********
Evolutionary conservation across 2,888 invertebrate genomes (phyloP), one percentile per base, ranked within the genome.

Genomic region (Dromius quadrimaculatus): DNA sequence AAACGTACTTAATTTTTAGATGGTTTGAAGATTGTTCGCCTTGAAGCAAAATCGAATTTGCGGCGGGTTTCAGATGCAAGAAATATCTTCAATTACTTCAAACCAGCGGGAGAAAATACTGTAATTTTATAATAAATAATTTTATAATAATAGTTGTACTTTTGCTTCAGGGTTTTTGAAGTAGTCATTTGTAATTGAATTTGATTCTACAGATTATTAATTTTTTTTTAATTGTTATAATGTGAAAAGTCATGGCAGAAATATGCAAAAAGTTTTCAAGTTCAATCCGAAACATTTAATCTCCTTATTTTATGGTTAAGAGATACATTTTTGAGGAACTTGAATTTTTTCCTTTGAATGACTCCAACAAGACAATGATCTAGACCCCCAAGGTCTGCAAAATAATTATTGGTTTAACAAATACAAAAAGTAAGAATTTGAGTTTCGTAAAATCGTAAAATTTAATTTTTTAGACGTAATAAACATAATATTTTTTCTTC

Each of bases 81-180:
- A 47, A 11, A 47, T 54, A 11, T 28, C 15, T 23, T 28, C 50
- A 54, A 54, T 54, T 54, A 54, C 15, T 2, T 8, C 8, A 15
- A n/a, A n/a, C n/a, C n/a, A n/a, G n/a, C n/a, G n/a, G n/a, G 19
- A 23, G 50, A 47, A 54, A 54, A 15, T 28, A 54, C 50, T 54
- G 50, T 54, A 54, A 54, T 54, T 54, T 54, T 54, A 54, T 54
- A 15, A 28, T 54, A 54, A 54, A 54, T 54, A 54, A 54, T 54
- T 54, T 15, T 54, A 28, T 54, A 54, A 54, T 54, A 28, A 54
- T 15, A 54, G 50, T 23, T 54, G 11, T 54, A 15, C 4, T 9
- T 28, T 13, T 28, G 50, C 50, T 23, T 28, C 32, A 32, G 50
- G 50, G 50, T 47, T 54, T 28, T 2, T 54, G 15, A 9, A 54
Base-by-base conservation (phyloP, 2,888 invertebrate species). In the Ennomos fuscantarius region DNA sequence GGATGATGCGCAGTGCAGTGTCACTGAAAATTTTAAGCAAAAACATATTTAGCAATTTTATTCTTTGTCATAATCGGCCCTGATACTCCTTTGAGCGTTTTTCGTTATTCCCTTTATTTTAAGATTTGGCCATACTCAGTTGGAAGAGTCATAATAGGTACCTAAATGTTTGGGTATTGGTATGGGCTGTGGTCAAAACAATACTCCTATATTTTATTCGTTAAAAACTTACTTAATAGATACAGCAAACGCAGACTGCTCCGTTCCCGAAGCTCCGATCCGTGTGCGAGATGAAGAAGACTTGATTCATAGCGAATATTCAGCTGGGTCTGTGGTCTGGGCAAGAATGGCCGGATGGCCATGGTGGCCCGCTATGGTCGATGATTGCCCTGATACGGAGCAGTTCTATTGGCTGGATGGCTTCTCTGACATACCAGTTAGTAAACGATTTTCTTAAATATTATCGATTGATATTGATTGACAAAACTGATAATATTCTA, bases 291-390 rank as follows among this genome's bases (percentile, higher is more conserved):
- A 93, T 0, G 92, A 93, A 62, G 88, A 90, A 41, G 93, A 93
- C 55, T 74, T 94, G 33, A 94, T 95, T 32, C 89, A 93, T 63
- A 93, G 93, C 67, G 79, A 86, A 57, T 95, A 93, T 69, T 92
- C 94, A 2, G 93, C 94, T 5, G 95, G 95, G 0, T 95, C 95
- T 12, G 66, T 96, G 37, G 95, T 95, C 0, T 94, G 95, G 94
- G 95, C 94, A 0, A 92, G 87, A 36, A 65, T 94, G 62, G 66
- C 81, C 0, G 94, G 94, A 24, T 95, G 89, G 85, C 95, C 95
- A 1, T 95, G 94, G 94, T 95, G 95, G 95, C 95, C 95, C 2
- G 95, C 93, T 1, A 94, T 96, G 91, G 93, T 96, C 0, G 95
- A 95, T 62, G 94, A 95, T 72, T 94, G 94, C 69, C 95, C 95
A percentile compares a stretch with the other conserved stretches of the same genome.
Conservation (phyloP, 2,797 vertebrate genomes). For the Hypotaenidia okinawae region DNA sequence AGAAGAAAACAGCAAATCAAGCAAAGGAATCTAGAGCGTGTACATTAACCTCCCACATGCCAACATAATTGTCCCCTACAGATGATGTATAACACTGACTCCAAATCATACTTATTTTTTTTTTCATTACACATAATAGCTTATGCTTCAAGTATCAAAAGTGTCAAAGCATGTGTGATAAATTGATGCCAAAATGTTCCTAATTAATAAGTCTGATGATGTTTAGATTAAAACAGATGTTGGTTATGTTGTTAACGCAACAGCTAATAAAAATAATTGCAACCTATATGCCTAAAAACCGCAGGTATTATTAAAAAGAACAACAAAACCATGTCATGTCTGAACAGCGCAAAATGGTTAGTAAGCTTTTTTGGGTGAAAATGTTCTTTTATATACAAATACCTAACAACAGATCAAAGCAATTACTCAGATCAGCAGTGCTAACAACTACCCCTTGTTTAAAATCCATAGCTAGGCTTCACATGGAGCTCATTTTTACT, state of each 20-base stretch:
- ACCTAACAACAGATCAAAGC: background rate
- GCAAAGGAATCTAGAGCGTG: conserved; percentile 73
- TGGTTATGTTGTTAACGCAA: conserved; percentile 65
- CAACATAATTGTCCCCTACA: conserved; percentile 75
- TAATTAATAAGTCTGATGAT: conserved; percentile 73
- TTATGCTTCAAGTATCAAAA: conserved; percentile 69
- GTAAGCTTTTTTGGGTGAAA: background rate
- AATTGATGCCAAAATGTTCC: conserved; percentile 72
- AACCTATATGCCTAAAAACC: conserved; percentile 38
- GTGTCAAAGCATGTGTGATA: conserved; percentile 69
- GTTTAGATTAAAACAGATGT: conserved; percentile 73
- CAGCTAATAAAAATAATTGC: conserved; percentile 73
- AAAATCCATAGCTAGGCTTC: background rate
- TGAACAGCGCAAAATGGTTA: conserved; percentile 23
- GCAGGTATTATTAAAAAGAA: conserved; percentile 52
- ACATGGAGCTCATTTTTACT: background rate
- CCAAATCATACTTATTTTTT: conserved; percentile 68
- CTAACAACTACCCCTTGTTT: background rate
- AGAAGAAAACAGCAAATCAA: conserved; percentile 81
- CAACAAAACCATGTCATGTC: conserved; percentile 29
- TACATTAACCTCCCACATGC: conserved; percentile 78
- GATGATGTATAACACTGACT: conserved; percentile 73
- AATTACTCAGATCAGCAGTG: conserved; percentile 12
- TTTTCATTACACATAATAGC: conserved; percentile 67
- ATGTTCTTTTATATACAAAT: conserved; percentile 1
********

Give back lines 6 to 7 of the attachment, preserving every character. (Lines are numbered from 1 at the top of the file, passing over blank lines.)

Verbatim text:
- A n/a, A n/a, C n/a, C n/a, A n/a, G n/a, C n/a, G n/a, G n/a, G 19
- A 23, G 50, A 47, A 54, A 54, A 15, T 28, A 54, C 50, T 54